This week (so far) I’m doing better by research and writing than last week, and I’m not so tired. I’ve used tricks like setting up my desk the night before with the materials I will need in the morning, and leaving myself a note with precise goals to meet, and reading a little bit in some “inspirational” writing book in the evening, to psych myself up.
But, really, though I enjoy such books and have a fairly extensive collection, some of them must be taken with a grain of salt. Or maybe not taken at all. Paul Silva, for example, says at the end of his book, “Writing a lot will not make you enjoy writing or want to write. Writing is hard and it will always be hard; writing is unpleasant and it will always be unpleasant” (130).
Jeez, Paul, speak for yourself. Or even, if you must, for psychologists, though I have trouble believing everyone in the field feels that way. I enjoy writing. I want to write regularly, I get grumpy and anxious when I can’t write steadily, and (within reason) the more I write, the more I want to write. I don’t mean going on binges, I just mean that if I put in fifteen minutes, I want to go for an hour, and if I write an hour a day, I’m happier if I can get to two hours. I don’t think I need more than that on a regular basis. Sometimes writing is hard, for me, but really the hard part is organizing and working out an argument, which I don’t think of as writing, but as thinking. Producing words, once I know where I’m going, is easy and pleasant. Editing is enjoyable.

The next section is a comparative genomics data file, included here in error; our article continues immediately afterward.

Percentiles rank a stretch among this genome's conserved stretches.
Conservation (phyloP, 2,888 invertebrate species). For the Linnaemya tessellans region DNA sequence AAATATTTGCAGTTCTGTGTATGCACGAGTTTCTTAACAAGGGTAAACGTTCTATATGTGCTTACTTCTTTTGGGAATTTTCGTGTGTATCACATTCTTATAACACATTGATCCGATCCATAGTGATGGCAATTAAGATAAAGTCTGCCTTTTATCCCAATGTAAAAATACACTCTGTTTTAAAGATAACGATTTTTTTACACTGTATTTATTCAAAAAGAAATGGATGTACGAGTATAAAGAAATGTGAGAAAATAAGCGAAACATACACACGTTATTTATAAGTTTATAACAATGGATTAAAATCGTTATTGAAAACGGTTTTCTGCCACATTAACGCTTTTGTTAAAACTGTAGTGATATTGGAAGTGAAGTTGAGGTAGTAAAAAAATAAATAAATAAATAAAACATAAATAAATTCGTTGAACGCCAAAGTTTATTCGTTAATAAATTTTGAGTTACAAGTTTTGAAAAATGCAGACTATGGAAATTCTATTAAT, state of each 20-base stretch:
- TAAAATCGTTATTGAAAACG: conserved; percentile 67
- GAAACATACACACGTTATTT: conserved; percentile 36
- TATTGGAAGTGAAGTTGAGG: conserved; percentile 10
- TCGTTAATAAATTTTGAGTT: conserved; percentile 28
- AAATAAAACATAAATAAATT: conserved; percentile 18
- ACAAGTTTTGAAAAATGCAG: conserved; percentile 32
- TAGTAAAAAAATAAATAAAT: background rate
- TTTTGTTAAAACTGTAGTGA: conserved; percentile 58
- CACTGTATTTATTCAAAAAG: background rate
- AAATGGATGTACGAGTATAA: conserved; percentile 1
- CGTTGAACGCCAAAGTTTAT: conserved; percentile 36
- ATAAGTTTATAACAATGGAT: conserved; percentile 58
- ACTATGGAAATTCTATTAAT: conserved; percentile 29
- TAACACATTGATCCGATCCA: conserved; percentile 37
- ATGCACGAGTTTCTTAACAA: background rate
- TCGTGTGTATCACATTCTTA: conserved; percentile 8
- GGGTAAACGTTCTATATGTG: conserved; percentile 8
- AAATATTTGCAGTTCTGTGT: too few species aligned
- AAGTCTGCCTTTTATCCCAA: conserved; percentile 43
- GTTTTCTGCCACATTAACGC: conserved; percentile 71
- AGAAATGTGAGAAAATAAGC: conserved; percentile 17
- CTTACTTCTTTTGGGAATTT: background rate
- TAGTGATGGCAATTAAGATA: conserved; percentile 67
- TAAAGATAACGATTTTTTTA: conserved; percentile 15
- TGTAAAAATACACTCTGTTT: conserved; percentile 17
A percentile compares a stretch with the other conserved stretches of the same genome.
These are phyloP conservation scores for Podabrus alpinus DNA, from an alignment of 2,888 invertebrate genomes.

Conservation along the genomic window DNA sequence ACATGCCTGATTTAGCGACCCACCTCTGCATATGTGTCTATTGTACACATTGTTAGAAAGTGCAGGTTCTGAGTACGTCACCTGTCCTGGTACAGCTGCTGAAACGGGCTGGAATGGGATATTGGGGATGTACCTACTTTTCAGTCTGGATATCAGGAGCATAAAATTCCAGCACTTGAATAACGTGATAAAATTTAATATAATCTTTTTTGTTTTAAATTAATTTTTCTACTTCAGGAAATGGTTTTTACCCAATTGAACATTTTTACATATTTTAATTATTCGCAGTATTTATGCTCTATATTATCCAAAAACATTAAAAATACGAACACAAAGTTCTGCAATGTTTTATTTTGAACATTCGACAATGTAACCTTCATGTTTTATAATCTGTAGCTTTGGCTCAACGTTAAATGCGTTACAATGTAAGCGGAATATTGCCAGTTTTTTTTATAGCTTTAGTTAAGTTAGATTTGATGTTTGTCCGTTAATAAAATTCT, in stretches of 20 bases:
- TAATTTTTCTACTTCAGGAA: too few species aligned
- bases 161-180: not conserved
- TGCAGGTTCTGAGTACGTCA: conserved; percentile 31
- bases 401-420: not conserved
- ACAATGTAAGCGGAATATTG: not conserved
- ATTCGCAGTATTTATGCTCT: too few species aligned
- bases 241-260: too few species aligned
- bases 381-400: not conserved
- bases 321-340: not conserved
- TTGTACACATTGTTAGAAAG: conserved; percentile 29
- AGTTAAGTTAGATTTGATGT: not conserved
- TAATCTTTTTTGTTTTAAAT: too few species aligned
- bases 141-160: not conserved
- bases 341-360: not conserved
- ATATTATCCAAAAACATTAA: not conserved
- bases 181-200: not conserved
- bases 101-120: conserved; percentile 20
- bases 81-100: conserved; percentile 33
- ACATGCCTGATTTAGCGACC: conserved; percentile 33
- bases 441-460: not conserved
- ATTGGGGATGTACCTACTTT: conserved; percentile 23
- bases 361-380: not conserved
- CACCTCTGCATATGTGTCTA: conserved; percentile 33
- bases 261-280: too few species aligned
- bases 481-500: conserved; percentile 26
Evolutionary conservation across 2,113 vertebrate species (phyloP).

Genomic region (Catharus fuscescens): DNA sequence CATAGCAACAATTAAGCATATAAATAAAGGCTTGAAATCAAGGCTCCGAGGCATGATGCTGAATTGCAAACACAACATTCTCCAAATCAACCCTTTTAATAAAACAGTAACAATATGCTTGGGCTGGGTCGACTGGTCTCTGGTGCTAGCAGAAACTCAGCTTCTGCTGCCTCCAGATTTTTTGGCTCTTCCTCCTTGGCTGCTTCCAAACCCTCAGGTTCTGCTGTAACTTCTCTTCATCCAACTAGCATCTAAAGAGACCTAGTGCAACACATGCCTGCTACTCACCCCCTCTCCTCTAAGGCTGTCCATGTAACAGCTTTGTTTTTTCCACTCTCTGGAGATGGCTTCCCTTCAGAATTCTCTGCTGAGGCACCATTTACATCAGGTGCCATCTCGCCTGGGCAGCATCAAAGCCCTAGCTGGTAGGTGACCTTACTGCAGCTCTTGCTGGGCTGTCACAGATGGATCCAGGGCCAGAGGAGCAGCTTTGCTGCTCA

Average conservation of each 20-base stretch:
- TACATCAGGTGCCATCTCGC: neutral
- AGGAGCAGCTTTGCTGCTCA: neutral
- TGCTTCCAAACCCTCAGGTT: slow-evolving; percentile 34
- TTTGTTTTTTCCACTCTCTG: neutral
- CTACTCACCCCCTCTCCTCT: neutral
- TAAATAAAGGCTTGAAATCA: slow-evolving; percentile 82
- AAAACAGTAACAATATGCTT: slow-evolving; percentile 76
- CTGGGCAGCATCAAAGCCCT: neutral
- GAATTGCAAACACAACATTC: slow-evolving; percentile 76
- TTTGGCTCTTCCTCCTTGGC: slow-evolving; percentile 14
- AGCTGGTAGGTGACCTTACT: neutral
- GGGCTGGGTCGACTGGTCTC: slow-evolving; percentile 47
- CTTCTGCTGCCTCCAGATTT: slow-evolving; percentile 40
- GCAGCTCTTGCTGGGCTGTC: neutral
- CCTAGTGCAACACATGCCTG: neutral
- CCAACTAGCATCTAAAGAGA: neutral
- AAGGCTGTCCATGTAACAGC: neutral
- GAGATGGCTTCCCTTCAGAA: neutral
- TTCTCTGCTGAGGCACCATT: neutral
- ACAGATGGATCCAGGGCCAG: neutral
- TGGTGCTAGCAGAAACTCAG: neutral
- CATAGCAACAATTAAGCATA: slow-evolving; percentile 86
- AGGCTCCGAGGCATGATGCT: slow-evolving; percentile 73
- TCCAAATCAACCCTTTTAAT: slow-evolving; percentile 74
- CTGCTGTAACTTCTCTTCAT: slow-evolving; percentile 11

So the mild pleasure and interest that Boice advocates is my natural state. For me, then, if I “don’t feel like” writing, or am procrastinating or anxious, it’s a sign that something is wrong. And I think it is worth figuring out what the problem is, rather than ignoring it.
Often, though not invariably, my problem is time management gone wrong. Today, for instance, I had a lot of trouble getting started on what I thought was a smallish task I had been putting off for no good reason. Well, okay, it seemed that the reason might be anxiety that a co-writer would think I was stupid. But once I got started, I quickly realized that this is not such a small task. It’s not huge, but it does need about 6 hours and is really three separate-but-related tasks, not a single one-hour piece of work.
As soon as I figured that out and had a plan to tackle the work in an appropriate way, all the anxiety vanished, and I happily got on with things. The problem wasn’t really feeling stupid, or fearing my co-writer’s opinion; that’s just a sort of reflex to “explain” anxiety in a plausible way. At some level, I think I knew that my one-hour estimate was wrong, but I hadn’t considered the matter closely enough to be consciously aware of how far off I was. The anxiety is a symptom, not the disease.
I know Z is with me on pacing, planning, and work as a pleasurable part of a life. Writing is not the problem. Other things cause problems with writing. Sometimes, as when my mother was very ill, there is nothing much to be done about the problem except push it aside during writing time. But with tractable problems, it seems to me much better to work out what they are and then address them, so I can get back to working contentedly.
Are Z and I the only heretics who think writing is easy and publishing is fun?